Wave Staff and Wire Report
WILMINGTON, Delaware — Presumptive Democratic presidential nominee Joe Biden joined vice-presidential running mate Kamala Harris on the campaign stage Aug. 12, reflecting in large part on the significance of selecting Harris as the first Black woman to be named to a major party presidential ticket.
Clad in a face mask and remaining socially distant, Biden positioned Harris as a historic vice-presidential candidate whose racial and ethnic background as a child of Jamaican and Indian immigrants mirrors the ever-increasing diversity of America.
“Her story is America’s story,” Biden said as he introduced Harris, a U.S. senator from California. “And this morning, all across the nation, little girls woke up, especially little Black and brown girls who so often feel overlooked and undervalued in their communities.”
“But today, today just maybe they’re seeing themselves for the first time in a new way: as the stuff of president and vice presidents.”
Harris, a former presidential candidate herself, accepted Biden’s sentiments graciously, pausing early in her speech to thank the generations of people who paved the way for her unprecedented candidacy.
“I am so proud to stand with you,” Harris told Biden, “and I do so mindful of all the heroic and ambitious women before me whose sacrifice, determination and resilience makes my presence here today even possible.”
“This is a moment of real consequence for America. Everything we care about — our economy, our health, our children, the kind of country we live in, really — it’s all on the line,” she added. “I’m ready to get to work.”
Biden’s announcement Aug. 11 that he’d selected Harris as his vice-presidential running mate drew swift reaction — predictably positive from Democrats; critical from Republicans — from observers from across the political spectrum.
Former President Barack Obama, the nation’s first Black president, said Biden’s selection of Harris was inspired.
“I’ve known Sen. Kamala Harris for a long time. She is more than prepared for the job. She’s spent her career defending our Constitution and fighting for folks who need a fair shake,” Obama said in a statement.
“Joe Biden nailed this decision. By choosing Senator Kamala Harris as America’s next vice president, he’s underscored his own judgment and character,” Obama said. “This is a good day for our country. Now let’s go win this thing.”
Conversely, President Donald Trump tweeted a campaign ad following the announcement, painting Harris as part of the “radical left.”
“Biden calls himself a transition candidate,” the ad said. “He is handing over the reins to Kamala while they jointly embrace the radical left. Slow Joe and phony Kamala. Perfect together. Wrong for America.”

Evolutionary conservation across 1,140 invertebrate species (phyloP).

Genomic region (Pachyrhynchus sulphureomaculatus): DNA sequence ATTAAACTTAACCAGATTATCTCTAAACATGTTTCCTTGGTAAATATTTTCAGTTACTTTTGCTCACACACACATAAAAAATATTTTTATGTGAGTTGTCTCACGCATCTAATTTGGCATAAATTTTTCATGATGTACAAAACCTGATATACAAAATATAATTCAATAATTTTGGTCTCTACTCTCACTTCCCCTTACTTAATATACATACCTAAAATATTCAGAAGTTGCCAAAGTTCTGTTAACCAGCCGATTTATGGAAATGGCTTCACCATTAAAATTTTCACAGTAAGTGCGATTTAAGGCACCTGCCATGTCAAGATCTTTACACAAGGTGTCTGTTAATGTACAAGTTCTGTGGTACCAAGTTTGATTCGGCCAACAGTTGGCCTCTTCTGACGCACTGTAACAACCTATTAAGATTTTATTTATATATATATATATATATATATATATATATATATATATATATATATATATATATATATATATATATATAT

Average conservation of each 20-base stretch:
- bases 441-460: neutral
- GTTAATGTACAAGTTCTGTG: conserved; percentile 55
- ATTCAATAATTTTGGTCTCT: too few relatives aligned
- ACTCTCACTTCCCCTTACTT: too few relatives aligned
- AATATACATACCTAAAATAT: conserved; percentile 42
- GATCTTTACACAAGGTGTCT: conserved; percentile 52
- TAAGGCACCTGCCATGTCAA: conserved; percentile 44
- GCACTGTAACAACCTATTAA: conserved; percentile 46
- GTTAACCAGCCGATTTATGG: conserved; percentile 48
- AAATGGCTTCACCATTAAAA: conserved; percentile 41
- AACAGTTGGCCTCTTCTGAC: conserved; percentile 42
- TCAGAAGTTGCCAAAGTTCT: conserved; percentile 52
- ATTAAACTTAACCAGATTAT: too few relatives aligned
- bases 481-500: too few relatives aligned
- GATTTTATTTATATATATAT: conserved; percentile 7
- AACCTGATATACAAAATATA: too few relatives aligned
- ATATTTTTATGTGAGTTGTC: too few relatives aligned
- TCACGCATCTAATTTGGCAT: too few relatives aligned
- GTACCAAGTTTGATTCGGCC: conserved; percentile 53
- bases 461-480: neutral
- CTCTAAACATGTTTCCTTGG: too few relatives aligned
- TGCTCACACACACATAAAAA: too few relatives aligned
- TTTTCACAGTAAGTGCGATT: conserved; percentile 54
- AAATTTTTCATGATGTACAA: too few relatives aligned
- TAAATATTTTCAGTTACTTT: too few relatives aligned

Trump also criticized Harris during a press briefing after the announcement, painting her as hostile to gun rights and friendly to criminal illegal immigrants. “I would have thought he would have gone a different way,” he said of Biden.
Biden’s selection makes Harris the first Black person and first person of Indian descent in America to appear on a major-party presidential ticket (several African-Americans have been nominated for president and vice president on smaller party tickets). If elected, she also would be the nation’s first female vice president.
Biden, former vice president under Obama, had promised to pick a woman as his No. 2 and was under pressure to select a woman of color amid racial unrest that has metastasized into rioting in several U.S. states.
Harris first ran for office in 2003, defeating an incumbent district attorney in San Francisco after accusing him of not sufficiently addressing a crime increase. She ran for California attorney general six years later, narrowly beating Republican Steve Cooley, a popular district attorney from Los Angeles.
She won her first U.S. Senate race in 2016, becoming the first person of Indian American descent to serve in the Senate and the nation’s second black female senator, (following Carol Moseley Braun, D-Illinois).
While Biden and Harris were warm and congenial Aug. 12, the relationship hasn’t always been as cozy. Harris confronted Biden during the first Democratic primary debate in June 2019 about his record on race. She also attacked him for promoting his work with segregationists during his Senate career and for opposing federally mandated busing in the 1960s and 1970s.
But she couldn’t hang on to the momentum, ending her presidential campaign in December. She endorsed Biden following his commanding Super Tuesday performance.
Before selecting Harris, Biden also considered nominating Obama’s former national security adviser Susan Rice, Massachusetts Sen. Elizabeth Warren, Illinois Sen. Tammy Duckworth, California Rep. Karen Bass and Florida Rep. Val Demings.
Following Biden’s announcement, Rice said in statement: “Senator Harris is a tenacious and trailblazing leader who will make a great partner on the campaign trail. I look forward to supporting the Biden-Harris ticket will all my energy and commitment.”
Bass also praised Harris. “Her tenacious pursuit of justice and relentless advocacy for the people is what is needed right now,” she said.
Biden and Harris will formally accept their nomination at the virtual Democratic National Convention on Aug. 17-20.